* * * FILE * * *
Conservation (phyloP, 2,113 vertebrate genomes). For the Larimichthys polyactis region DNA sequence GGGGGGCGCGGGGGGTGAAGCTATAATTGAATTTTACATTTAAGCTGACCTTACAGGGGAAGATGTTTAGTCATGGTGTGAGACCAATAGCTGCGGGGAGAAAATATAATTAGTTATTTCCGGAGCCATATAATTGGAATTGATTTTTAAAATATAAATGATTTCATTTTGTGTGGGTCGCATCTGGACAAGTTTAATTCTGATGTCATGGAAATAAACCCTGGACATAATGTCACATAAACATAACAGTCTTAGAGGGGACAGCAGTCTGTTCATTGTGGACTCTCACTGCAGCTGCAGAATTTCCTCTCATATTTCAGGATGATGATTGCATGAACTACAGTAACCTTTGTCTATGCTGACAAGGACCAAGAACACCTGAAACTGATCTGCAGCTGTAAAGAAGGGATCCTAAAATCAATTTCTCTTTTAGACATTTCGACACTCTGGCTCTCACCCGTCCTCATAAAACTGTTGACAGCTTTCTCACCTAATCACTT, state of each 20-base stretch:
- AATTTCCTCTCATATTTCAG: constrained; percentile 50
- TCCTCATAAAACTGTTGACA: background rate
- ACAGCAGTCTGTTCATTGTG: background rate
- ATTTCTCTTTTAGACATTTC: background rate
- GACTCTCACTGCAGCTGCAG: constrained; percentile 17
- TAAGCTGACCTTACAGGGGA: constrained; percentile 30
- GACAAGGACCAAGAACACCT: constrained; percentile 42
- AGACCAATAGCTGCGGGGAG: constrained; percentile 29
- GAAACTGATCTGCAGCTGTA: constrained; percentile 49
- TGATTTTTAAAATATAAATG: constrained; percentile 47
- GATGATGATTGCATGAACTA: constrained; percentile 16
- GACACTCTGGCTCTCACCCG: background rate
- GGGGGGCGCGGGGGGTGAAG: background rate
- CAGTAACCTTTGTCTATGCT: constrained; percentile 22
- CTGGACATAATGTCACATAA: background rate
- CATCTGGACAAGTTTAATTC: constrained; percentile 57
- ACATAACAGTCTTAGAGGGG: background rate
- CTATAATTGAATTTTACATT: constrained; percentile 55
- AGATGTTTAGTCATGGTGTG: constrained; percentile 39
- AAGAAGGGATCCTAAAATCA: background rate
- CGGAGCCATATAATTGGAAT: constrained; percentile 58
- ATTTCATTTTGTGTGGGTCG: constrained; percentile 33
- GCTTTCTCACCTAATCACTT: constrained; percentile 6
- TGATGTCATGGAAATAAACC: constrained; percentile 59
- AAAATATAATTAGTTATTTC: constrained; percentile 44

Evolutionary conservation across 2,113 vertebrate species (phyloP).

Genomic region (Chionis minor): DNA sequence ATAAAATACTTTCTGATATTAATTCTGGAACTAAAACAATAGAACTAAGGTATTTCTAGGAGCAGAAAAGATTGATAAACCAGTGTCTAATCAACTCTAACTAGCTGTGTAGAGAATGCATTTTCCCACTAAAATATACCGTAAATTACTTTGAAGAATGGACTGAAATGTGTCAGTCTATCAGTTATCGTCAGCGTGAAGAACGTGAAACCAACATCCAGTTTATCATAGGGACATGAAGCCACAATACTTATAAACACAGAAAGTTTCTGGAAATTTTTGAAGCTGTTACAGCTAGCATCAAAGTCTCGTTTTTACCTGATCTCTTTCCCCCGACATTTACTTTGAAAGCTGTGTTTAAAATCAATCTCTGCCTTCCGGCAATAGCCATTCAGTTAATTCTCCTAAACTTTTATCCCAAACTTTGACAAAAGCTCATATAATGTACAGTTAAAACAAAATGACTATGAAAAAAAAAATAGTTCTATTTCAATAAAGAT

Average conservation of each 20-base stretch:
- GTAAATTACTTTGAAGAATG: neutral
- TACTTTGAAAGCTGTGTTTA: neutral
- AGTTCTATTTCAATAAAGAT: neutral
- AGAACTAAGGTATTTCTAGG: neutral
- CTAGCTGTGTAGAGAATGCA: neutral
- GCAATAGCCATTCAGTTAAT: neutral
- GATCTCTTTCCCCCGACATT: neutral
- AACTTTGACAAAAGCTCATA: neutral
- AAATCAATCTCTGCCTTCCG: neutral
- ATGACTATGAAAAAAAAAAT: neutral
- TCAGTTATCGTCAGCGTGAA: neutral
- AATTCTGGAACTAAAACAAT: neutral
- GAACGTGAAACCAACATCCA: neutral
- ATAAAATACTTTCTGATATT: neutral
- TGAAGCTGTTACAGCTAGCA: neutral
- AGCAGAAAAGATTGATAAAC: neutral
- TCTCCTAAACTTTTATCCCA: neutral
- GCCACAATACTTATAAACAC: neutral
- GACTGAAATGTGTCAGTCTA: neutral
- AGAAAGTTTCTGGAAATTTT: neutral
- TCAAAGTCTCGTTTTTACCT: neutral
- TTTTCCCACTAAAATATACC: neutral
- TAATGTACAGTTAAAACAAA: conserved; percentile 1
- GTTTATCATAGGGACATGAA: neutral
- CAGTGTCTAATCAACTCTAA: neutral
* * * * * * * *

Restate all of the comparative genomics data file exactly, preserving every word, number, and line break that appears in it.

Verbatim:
Conservation (phyloP, 2,113 vertebrate genomes). For the Larimichthys polyactis region DNA sequence GGGGGGCGCGGGGGGTGAAGCTATAATTGAATTTTACATTTAAGCTGACCTTACAGGGGAAGATGTTTAGTCATGGTGTGAGACCAATAGCTGCGGGGAGAAAATATAATTAGTTATTTCCGGAGCCATATAATTGGAATTGATTTTTAAAATATAAATGATTTCATTTTGTGTGGGTCGCATCTGGACAAGTTTAATTCTGATGTCATGGAAATAAACCCTGGACATAATGTCACATAAACATAACAGTCTTAGAGGGGACAGCAGTCTGTTCATTGTGGACTCTCACTGCAGCTGCAGAATTTCCTCTCATATTTCAGGATGATGATTGCATGAACTACAGTAACCTTTGTCTATGCTGACAAGGACCAAGAACACCTGAAACTGATCTGCAGCTGTAAAGAAGGGATCCTAAAATCAATTTCTCTTTTAGACATTTCGACACTCTGGCTCTCACCCGTCCTCATAAAACTGTTGACAGCTTTCTCACCTAATCACTT, state of each 20-base stretch:
- AATTTCCTCTCATATTTCAG: constrained; percentile 50
- TCCTCATAAAACTGTTGACA: background rate
- ACAGCAGTCTGTTCATTGTG: background rate
- ATTTCTCTTTTAGACATTTC: background rate
- GACTCTCACTGCAGCTGCAG: constrained; percentile 17
- TAAGCTGACCTTACAGGGGA: constrained; percentile 30
- GACAAGGACCAAGAACACCT: constrained; percentile 42
- AGACCAATAGCTGCGGGGAG: constrained; percentile 29
- GAAACTGATCTGCAGCTGTA: constrained; percentile 49
- TGATTTTTAAAATATAAATG: constrained; percentile 47
- GATGATGATTGCATGAACTA: constrained; percentile 16
- GACACTCTGGCTCTCACCCG: background rate
- GGGGGGCGCGGGGGGTGAAG: background rate
- CAGTAACCTTTGTCTATGCT: constrained; percentile 22
- CTGGACATAATGTCACATAA: background rate
- CATCTGGACAAGTTTAATTC: constrained; percentile 57
- ACATAACAGTCTTAGAGGGG: background rate
- CTATAATTGAATTTTACATT: constrained; percentile 55
- AGATGTTTAGTCATGGTGTG: constrained; percentile 39
- AAGAAGGGATCCTAAAATCA: background rate
- CGGAGCCATATAATTGGAAT: constrained; percentile 58
- ATTTCATTTTGTGTGGGTCG: constrained; percentile 33
- GCTTTCTCACCTAATCACTT: constrained; percentile 6
- TGATGTCATGGAAATAAACC: constrained; percentile 59
- AAAATATAATTAGTTATTTC: constrained; percentile 44

Evolutionary conservation across 2,113 vertebrate species (phyloP).

Genomic region (Chionis minor): DNA sequence ATAAAATACTTTCTGATATTAATTCTGGAACTAAAACAATAGAACTAAGGTATTTCTAGGAGCAGAAAAGATTGATAAACCAGTGTCTAATCAACTCTAACTAGCTGTGTAGAGAATGCATTTTCCCACTAAAATATACCGTAAATTACTTTGAAGAATGGACTGAAATGTGTCAGTCTATCAGTTATCGTCAGCGTGAAGAACGTGAAACCAACATCCAGTTTATCATAGGGACATGAAGCCACAATACTTATAAACACAGAAAGTTTCTGGAAATTTTTGAAGCTGTTACAGCTAGCATCAAAGTCTCGTTTTTACCTGATCTCTTTCCCCCGACATTTACTTTGAAAGCTGTGTTTAAAATCAATCTCTGCCTTCCGGCAATAGCCATTCAGTTAATTCTCCTAAACTTTTATCCCAAACTTTGACAAAAGCTCATATAATGTACAGTTAAAACAAAATGACTATGAAAAAAAAAATAGTTCTATTTCAATAAAGAT

Average conservation of each 20-base stretch:
- GTAAATTACTTTGAAGAATG: neutral
- TACTTTGAAAGCTGTGTTTA: neutral
- AGTTCTATTTCAATAAAGAT: neutral
- AGAACTAAGGTATTTCTAGG: neutral
- CTAGCTGTGTAGAGAATGCA: neutral
- GCAATAGCCATTCAGTTAAT: neutral
- GATCTCTTTCCCCCGACATT: neutral
- AACTTTGACAAAAGCTCATA: neutral
- AAATCAATCTCTGCCTTCCG: neutral
- ATGACTATGAAAAAAAAAAT: neutral
- TCAGTTATCGTCAGCGTGAA: neutral
- AATTCTGGAACTAAAACAAT: neutral
- GAACGTGAAACCAACATCCA: neutral
- ATAAAATACTTTCTGATATT: neutral
- TGAAGCTGTTACAGCTAGCA: neutral
- AGCAGAAAAGATTGATAAAC: neutral
- TCTCCTAAACTTTTATCCCA: neutral
- GCCACAATACTTATAAACAC: neutral
- GACTGAAATGTGTCAGTCTA: neutral
- AGAAAGTTTCTGGAAATTTT: neutral
- TCAAAGTCTCGTTTTTACCT: neutral
- TTTTCCCACTAAAATATACC: neutral
- TAATGTACAGTTAAAACAAA: conserved; percentile 1
- GTTTATCATAGGGACATGAA: neutral
- CAGTGTCTAATCAACTCTAA: neutral